Let’s get one thing straight, once and for all: Distance learning is crap. Didn’t we just spend years being bombarded with warnings about excessive screen time and the physical and mental damage it does? Well, now, thanks to COVID-19 we get to face nationwide school shutdowns and an unknown number of months of distance learning, aka the only option for kids to “learn.” If that’s what you can even call it.
But even teachers are finding they don’t have the resources, expertise, or emotional wherewithal to successfully homeschool their own kids. For some kids, distance learning is literally impossible. And for kids with special needs like my son, who is autistic and nonverbal? Forget about it. Distance learning offers special needs kids precisely none of the things that are necessary to help them actually learn.
Many of these kids have autism like my son, and/or sensory issues, visual/physical/auditory disabilities, or a myriad of other issues that make it impossible for them to sit and look at a screen all day — or even for a little bit. Often they require someone with them, helping them throughout their day, like an aid or a paraprofessional. They rely on routine, and predictability. Children who are used to getting services through their schools, such as specific therapies, are now only getting tele-therapy — which, again, relies on their ability to look at a computer screen for an extended period of time.
My son was at school for four hours a day, five days a week. He was getting hours of physical therapy, speech therapy, and occupational therapy. Now, we get a 30-minute Zoom call once a week, during which his therapists make suggestions. Mostly this entails them saying “See if you can get him to [insert task here]” and asking if I have any questions.
Yes. I have questions.
In fact, I still feel like I’m vastly under-qualified to be a parent; I am definitely vastly under-qualified to be replacing three therapists and a paraprofessional. My son needs help. And he’s not getting it.
I know there isn’t much anyone can do. Thanks to quarantine, in house visits from private therapy companies aren’t happening. My son’s wonderful, kind teachers tell me every week that they wish they could do more. They hear my frustrations, and I know they are frustrated too. After all, they were there back when we started my son with 15 minutes at school per day; he would scream the entire time. It took almost a full year to work our way up to four hours per day, and now, he adores school. When I showed him a picture of his classroom aide from her Facebook recently, he started sobbing and kissing the screen.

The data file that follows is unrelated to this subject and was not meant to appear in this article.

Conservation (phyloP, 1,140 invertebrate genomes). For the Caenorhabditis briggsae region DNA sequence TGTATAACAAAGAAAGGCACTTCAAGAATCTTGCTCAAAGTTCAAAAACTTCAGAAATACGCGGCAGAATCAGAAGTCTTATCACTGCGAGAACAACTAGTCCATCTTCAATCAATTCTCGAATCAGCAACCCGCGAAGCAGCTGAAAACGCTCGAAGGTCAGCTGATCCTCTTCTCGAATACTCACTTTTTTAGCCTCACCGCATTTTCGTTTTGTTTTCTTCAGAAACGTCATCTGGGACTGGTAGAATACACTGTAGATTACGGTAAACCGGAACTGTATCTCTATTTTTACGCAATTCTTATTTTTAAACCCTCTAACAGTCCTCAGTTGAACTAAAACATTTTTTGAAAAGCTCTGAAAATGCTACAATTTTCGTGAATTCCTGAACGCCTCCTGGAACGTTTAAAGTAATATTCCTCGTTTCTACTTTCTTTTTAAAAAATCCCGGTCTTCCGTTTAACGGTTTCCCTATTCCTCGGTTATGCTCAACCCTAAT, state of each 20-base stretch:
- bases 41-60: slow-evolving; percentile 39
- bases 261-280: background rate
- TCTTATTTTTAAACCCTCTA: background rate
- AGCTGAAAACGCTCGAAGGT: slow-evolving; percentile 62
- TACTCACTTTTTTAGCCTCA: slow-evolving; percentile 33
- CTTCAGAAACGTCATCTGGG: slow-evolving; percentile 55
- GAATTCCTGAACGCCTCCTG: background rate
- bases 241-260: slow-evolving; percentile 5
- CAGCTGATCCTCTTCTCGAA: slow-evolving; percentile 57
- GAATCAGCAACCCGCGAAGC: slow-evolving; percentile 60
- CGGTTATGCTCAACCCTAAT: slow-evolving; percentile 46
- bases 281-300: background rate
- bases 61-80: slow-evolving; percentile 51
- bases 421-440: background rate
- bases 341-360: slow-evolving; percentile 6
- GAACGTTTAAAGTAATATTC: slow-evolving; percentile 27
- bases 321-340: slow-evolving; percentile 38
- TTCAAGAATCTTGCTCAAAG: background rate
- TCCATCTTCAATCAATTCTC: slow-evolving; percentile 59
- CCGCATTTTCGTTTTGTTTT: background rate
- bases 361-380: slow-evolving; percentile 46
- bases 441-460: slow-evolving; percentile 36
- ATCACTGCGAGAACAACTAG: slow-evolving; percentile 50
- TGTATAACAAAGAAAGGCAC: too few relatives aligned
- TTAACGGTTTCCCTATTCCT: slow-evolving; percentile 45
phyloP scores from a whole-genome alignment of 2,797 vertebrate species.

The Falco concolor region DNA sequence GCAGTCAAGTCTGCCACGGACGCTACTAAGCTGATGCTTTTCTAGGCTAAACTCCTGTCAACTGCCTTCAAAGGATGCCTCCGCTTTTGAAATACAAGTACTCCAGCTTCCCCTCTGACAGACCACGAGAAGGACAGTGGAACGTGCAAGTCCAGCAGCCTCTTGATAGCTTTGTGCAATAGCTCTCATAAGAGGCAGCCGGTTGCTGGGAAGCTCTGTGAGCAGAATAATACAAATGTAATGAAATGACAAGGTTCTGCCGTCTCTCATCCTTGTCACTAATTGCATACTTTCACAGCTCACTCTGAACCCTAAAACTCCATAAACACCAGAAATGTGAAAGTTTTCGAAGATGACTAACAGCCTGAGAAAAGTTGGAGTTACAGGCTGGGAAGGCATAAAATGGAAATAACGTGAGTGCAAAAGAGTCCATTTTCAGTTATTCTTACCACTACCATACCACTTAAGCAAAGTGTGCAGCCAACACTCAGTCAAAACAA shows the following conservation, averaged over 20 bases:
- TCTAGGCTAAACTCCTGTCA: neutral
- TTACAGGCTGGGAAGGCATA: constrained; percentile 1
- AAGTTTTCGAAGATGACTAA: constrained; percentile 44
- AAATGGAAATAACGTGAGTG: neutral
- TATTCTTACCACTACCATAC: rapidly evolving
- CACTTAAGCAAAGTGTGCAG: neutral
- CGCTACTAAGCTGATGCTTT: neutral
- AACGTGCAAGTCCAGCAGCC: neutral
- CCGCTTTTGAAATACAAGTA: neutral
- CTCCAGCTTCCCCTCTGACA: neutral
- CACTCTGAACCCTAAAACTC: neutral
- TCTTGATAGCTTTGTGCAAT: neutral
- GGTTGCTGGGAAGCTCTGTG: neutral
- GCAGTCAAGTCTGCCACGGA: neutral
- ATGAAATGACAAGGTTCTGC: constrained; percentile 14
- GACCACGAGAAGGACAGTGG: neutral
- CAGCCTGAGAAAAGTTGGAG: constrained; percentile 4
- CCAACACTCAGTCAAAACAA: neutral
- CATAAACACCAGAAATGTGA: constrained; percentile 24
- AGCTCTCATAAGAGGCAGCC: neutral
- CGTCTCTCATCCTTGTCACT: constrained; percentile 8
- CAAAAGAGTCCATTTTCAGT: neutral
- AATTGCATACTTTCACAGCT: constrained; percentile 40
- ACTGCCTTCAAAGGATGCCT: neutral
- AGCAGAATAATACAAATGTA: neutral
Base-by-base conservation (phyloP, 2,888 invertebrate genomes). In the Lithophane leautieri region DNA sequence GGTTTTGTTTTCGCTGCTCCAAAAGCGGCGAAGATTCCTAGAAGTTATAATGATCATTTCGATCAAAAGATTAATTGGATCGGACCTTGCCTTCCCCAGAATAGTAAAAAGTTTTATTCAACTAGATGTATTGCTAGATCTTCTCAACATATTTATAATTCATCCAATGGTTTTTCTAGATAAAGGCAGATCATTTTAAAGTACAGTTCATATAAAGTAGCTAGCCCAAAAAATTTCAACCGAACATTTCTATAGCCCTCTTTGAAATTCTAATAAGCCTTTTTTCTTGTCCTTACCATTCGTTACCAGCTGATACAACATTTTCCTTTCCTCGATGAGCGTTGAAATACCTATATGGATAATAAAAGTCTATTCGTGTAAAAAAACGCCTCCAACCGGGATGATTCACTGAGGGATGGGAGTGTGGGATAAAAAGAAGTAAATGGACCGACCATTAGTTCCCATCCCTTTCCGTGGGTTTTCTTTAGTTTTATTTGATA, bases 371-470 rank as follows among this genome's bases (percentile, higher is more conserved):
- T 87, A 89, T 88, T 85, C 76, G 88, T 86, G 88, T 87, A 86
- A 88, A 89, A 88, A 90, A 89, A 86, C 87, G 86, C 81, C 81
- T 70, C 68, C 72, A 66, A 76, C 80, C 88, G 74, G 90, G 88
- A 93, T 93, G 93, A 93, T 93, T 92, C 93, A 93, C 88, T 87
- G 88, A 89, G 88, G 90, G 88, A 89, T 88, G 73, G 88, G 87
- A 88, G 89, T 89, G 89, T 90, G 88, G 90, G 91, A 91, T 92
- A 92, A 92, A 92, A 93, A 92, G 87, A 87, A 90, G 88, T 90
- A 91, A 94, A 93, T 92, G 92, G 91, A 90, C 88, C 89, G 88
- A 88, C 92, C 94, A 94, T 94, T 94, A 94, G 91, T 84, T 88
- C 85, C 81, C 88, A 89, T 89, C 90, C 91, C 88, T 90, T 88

We’ve been quarantined for 89 days. Every single day, my son brings me his shoes and drags his backpack to the door.
Forget “making progress” with his education and therapy; the best-case scenario, the absolute best we can hope for, is that he doesn’t regress. How is that ok?
I’ve had nightmares that when the kids finally do go back to school in person, my son will be back to 15 minutes only, screaming bloody murder. All the steps forward he took, all that progress — and now, the best we can do is hope things don’t go back to the beginning.
Come fall, my son Trip will have been without services for six months. Six entire months. And aside from the frustration and anger I feel as his parent, I can’t believe that in situations like this, there isn’t a better plan in place for kids with special needs. For kids like Trip who can’t talk to their teachers on the phone, or can’t sit for an hour-long Zoom meeting, or follow along to videos on Google Classroom. These kids, the ones who need help the most, are supposed to do…nothing? Get nothing? Fall even farther behind their neurotypical classmates?
It’s heartbreaking to watch your kid struggle. That goes for any parent. For those of us with children with special needs, watching their struggle with “distance learning” is a daily battle. And with the fate of schools reopening still unclear, the thought of doing this for another two, or four, or six months, makes my stomach drop.
In schools (the good ones, at least), entire classrooms are built for students with special needs — specifically to help them grow and learn. There are sensory materials, areas to focus and work, and areas to calm down and play. That environment doesn’t exist within distance learning. It doesn’t exist within my packed, busy house.
And no, I’m not saying these kids should be back in school right now. Coronavirus has robbed kids of many things, and I’m not willing to risk anyone’s life just so the kids can have the normalcy of school. What I’m saying is that there should be a plan, for all kids, I repeat, ALL kids — regardless of their physical or mental abilities, economic standing, or parental involvement — to have a chance to get a decent education and the services they need. It’s shameful that the only kids who have access to education right now are the ones for whom screen-staring comes easy.
Students with any kind of special needs or disabilities are losing out immensely right now, and my heart goes out to them, and their parents — all of us who are trying to keep some semblance of our child’s schedule and daily routine intact while also working, filling in as therapists, taking care of our other children, and working some more. That’s not a tenable situation. These kids deserve more, they deserve better, and dammit so do we parents.
A version of this story was originally published in June 2019.
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